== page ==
Cubans speak in U.S.: ‘It’s time to end U.S. blockade!’

In a first since the formalization of diplomatic relations between the U.S. and Cuba, revolutionary Cuban representatives — Kenia Serrano, president of the Cuban Institute for Friendship with the Peoples (ICAP), and Leima Martinez, North American Division of ICAP — spoke in New York, New Jersey, Washington, D.C., and the California Bay Area. Serrano is also a parliamentarian in Cuba’s National Assembly.

From left: Prof. Felix Kury, Kenia Serrano, Clarence Thomas, Delores Lemon-Thomas, Leima Martinez at Richmond, Calif. meeting, Nov. 13.Photo: Bill Hackwell

From left: Prof. Felix Kury, Kenia
Serrano, Clarence Thomas,
Delores Lemon-Thomas, Leima
Martinez at Richmond, Calif.
meeting, Nov. 13.
Photo: Bill Hackwell

Throughout two weeks of exchanges, from Nov. 3-17, the Cuban representatives thanked the solidarity movement for its tireless work to win the freedom of the Cuban 5 — the anti-terrorist Cuban State Security agents unjustly imprisoned in the U.S. in 1998. Last Dec. 17, the final three men returned to Cuba, part of the agreement to renew formal diplomatic relations with Cuba, which had been broken by the U.S. in 1961.

Especially recognized for their decades of fearless challenges to the U.S. ban on travel to Cuba were the Venceremos Brigade and the Friendshipment Caravans of the Interreligious Foundation for Community Organization, founded by the late Rev. Lucius Walker.

Right off a plane from Miami on Nov. 4, Serrano and Martinez spoke to a class at John Jay College in New York. Then they met with social justice organizers at the historic site of the Hotel Theresa, location of the famous 1960 Harlem meeting between Fidel Castro and Malcolm X. Next was a packed public event in the Malcolm X and Dr. Betty Shabazz Memorial and Educational Center — formerly the Audubon Ballroom, where Malcolm X was killed. The next day, they discussed Cuba’s health care revolution at New Jersey’s Essex County College.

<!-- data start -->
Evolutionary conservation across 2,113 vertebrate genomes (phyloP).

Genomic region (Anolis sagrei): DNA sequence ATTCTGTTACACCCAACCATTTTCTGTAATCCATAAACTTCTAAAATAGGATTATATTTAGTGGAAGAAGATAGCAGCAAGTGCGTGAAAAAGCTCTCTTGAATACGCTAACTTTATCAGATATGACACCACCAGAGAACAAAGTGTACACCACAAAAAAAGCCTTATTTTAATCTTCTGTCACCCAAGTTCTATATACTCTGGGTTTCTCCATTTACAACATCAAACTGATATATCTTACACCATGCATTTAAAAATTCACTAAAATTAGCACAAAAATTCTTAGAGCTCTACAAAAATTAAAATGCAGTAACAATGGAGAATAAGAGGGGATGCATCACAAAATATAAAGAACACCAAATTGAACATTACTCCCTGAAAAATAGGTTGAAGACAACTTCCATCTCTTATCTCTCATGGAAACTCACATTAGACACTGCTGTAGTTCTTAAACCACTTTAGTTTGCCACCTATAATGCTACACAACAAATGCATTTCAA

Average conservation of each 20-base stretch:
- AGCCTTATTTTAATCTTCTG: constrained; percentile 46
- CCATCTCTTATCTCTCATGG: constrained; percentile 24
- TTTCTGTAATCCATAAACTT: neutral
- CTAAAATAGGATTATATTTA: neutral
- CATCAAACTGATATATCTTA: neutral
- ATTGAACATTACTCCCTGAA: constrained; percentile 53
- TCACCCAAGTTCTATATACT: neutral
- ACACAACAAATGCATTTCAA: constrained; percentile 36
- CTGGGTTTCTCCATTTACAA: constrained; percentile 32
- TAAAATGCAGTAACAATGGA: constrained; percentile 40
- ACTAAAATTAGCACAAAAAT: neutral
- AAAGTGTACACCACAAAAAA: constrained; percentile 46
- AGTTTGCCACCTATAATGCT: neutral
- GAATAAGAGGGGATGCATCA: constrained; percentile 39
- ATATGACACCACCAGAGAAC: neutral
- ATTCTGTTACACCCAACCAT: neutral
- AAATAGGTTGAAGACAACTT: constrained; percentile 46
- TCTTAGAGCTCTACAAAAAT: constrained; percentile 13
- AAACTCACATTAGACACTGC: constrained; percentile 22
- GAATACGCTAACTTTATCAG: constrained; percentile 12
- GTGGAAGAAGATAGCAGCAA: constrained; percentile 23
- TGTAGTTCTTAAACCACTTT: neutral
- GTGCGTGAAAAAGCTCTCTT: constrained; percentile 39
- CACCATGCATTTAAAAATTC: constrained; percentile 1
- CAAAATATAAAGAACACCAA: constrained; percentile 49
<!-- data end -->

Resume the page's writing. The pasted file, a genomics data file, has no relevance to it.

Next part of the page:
At the National Network on Cuba’s annual meeting in Washington on Nov. 7-8, the Cuban women interacted with organizations from Texas, Minnesota, Illinois and Michigan — places they could not visit on this trip. NNOC co-chairs received an ICAP flag with the image of Fidel Castro and a Certificate of Recognition for the work done by the NNOC to free the five Cuban Heroes.

The University of the District of Columbia David A. Clarke School of Law co-sponsored a public meeting with the DC Metro Coalition in Solidarity with the Cuban Revolution and the NNOC. Students from the Maryland International Day School opened and closed the program with bilingual songs, spoken words of Cuban hero Jose Marti and dance.

Packed meetings continued in the Bay Area, where historic support for the Cuban Revolution is strong. Seven U.S. graduates of Cuba’s Latin American School of Medicine met with the Cuban women they knew from their school days.

The visit of the two revolutionary Cuban women was symbolic of what has been achieved without concessions after more than 55 years. Serrano credited “the resistance of the Cuban people and international solidarity — including the people of the United States.”

Blockade, ‘regime change’ still U.S. policy

But while formal diplomatic relations and bilateral discussions are taking place between the U.S. and Cuba, the economic, commercial and financial blockade is still in place. Cuba still cannot use U.S. dollars for foreign trade, making it impossible to pay for technology that Washington has approved for sale to Cuba. When trade is permitted for food, Cuba must pay with cash in advance and cannot use Cuban ships to transport the goods.

Although the rhetoric of the bilateral discussions is positive, forces intent on defeating the Cuban revolution are still there. The U.S. budgets an average of $20 million per year for “regime change” programs that are opposed by the majority of the Cuban people. Guantanamo has been illegally occupied by the U.S. military for more than 100 years. The prison there should be closed and the territory returned to Cuba.

Serrano reiterated ICAP’s commitment to Latin American and Caribbean continental integration as the only way to guarantee real independence. “On Jan. 1, 1959, Cuba won our independence and sovereignty. The current very good dialogue has achieved many things, but Cuba won’t accept reduction in our sovereignty.”

Videos of most major events during the tour are posted on the National Network on Cuba website:

LaBash is a co-chair of the National Network on Cuba.

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